Statistical Insights on the Arts is a quantitative research series, created by Hill Strategies in 2002, that aims to provide reliable, recent and insightful data on the state of the arts in Canada. Statistical Insights on the Arts is funded by the Department of Canadian Heritage, the Ontario Arts Council, and the Canada Council for the Arts.
- Canadian consumers spent over $25 billion on cultural goods and services in 2005, 5% more than the combined consumer spending on household furniture, appliances and tools.
- Consumer spending on culture is over three times larger than the $7.7 billion spent on culture in Canada by all levels of government in 2003/04.
- Canadians' spending on live performing arts is now more than double their spending on live sports events.
- Cultural spending per capita varies significantly between the provinces, from a high of $971 in Alberta to a low of $691 in Newfoundland and Labrador.
- Among 15 metropolitan areas, Ottawa and Calgary have high per capita consumer spending on cultural goods and services.
* Nearly three-quarters of a million volunteers, a record number, assisted Canadian cultural organizations in 2004;
* Territorial, Saskatchewan and B.C. residents are most likely to volunteer;
* A significant number of hours is contributed by each cultural volunteer;
* There is strong competition for volunteers from other non-profit sectors;
* Increased visibility is needed for cultural organizations to recruit more volunteers; and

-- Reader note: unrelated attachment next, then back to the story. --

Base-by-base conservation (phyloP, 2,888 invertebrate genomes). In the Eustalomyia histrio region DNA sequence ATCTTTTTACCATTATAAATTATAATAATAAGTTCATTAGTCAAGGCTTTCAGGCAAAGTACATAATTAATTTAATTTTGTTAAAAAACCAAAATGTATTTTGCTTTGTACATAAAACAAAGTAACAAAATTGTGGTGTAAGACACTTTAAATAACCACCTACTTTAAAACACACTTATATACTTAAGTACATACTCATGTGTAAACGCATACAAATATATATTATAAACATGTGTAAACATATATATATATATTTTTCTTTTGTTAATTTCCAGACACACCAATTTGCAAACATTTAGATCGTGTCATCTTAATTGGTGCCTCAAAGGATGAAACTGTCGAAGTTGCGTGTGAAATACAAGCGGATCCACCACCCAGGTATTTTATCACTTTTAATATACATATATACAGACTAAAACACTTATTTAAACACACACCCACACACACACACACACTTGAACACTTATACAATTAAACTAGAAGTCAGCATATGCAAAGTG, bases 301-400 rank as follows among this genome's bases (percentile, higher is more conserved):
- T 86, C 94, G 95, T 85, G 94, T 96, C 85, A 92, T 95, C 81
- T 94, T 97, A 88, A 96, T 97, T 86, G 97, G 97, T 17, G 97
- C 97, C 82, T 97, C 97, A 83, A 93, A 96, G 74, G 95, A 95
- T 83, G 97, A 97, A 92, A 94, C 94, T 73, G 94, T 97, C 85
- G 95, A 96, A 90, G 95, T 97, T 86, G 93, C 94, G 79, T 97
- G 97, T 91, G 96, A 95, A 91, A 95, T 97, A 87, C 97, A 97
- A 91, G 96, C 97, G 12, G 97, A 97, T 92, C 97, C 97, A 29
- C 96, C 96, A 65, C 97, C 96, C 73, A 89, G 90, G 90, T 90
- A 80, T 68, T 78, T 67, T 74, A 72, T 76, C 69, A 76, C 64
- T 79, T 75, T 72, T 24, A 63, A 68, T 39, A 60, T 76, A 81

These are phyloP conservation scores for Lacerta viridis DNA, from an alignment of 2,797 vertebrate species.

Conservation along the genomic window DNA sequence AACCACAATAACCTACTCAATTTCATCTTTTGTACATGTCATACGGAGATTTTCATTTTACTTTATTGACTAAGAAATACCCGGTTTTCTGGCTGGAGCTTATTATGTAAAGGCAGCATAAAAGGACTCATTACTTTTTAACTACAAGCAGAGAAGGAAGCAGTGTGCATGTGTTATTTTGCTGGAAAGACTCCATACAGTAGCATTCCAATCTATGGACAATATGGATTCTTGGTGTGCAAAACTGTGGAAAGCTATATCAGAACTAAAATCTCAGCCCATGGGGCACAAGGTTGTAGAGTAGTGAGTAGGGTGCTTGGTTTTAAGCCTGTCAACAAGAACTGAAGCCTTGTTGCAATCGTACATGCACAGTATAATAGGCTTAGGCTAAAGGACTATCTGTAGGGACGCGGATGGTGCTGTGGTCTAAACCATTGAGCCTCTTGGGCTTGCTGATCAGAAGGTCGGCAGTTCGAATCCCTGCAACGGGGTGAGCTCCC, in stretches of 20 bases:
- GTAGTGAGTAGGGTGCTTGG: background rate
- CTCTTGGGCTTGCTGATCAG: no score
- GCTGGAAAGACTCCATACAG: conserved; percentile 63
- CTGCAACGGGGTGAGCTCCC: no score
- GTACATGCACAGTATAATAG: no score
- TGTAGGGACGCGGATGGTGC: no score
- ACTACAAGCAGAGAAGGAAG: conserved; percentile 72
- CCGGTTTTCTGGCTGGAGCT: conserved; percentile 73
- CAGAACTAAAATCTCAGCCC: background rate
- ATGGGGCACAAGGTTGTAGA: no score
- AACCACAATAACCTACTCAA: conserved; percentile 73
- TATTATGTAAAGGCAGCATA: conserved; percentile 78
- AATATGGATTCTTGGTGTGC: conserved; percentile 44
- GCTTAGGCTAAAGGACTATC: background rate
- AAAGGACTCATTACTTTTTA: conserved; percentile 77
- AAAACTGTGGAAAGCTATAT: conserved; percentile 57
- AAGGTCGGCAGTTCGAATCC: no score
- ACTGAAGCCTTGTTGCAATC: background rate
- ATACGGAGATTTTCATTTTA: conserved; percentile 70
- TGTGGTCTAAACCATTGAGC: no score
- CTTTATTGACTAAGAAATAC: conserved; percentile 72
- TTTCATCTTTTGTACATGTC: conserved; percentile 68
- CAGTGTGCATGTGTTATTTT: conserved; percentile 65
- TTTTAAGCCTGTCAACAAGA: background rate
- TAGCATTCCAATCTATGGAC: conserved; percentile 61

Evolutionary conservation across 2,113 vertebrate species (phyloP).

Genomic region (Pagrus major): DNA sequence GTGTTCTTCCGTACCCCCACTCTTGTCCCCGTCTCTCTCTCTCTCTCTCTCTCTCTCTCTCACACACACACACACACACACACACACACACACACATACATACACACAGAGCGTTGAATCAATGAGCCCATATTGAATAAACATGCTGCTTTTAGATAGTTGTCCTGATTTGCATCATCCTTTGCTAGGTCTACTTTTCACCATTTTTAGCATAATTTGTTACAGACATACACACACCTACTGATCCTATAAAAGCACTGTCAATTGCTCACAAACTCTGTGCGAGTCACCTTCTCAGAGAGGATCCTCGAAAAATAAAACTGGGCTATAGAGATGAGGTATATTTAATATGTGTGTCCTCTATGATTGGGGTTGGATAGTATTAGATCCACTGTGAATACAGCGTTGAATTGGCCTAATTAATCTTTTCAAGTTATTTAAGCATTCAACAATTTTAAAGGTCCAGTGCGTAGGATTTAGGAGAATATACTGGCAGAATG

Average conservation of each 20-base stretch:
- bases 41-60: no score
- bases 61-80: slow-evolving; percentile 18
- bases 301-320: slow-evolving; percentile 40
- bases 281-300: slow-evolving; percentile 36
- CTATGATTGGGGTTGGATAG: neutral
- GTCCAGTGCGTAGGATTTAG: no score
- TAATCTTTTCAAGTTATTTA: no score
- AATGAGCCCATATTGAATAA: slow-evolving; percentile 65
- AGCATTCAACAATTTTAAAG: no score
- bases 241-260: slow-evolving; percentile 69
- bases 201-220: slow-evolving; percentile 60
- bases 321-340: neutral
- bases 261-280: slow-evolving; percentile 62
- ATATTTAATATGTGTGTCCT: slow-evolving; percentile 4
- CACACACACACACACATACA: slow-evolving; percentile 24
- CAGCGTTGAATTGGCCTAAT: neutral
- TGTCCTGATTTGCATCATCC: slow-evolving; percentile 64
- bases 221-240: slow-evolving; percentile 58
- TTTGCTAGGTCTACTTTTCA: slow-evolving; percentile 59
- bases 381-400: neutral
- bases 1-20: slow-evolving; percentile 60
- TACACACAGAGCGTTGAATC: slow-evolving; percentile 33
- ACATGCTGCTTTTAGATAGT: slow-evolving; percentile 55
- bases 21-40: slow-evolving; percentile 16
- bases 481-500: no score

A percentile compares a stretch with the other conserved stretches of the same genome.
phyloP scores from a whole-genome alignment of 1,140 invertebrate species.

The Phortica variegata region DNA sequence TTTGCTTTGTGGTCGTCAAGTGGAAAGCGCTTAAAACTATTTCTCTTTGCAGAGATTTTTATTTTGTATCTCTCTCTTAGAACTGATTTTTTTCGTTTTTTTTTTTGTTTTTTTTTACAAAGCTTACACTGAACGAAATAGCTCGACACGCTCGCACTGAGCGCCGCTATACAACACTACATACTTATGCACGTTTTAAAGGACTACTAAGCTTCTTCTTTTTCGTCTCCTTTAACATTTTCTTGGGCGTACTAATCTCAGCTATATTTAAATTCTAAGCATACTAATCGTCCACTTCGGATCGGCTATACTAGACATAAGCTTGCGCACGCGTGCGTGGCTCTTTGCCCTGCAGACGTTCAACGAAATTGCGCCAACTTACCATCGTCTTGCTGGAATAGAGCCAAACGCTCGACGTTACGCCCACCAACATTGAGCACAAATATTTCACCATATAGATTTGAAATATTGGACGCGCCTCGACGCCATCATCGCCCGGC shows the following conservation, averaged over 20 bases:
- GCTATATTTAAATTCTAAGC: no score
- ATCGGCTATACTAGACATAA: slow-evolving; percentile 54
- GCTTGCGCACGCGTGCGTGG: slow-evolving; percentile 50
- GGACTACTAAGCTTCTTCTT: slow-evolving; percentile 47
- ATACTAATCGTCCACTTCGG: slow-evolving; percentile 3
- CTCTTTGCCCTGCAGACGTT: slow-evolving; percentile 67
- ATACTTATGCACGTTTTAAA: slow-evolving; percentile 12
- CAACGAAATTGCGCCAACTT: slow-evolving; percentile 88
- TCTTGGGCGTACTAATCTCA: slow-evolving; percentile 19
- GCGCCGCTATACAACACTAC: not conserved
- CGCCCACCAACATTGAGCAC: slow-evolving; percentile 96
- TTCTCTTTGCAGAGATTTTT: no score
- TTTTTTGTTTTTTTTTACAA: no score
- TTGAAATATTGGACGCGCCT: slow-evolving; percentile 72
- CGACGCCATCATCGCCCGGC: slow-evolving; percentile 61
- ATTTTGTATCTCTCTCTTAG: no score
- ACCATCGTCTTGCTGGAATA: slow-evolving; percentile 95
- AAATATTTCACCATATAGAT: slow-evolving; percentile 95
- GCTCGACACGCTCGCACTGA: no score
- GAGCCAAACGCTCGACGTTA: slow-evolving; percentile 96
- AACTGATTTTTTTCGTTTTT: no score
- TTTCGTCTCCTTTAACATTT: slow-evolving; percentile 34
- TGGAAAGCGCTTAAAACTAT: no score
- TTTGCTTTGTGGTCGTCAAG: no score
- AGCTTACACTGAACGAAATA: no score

* Highly educated and single Canadians are more likely to volunteer in cultural organizations than other demographic groups.
This report provides a picture of arts and culture fundraising in 2004. The report shows that 732,000 Canadians 15 years of age or older made financial donations worth a total of $188 million to arts and culture organizations in 2004.
A key finding of this report – that there are significant concentrations of artists in small and rural municipalities across the country – demonstrates that the arts contribute to the quality of life and the social and economic vitality of many small and rural communities in Canada.
Many Canadians may be surprised to learn that the municipality with the most artists as a percentage of the local labour force is not Montreal, Toronto or Vancouver. Rather, Canada's most artistic municipality is a small northern community with no paved roads - Cape Dorset, Nunavut - which has almost one in four labour force workers in the arts.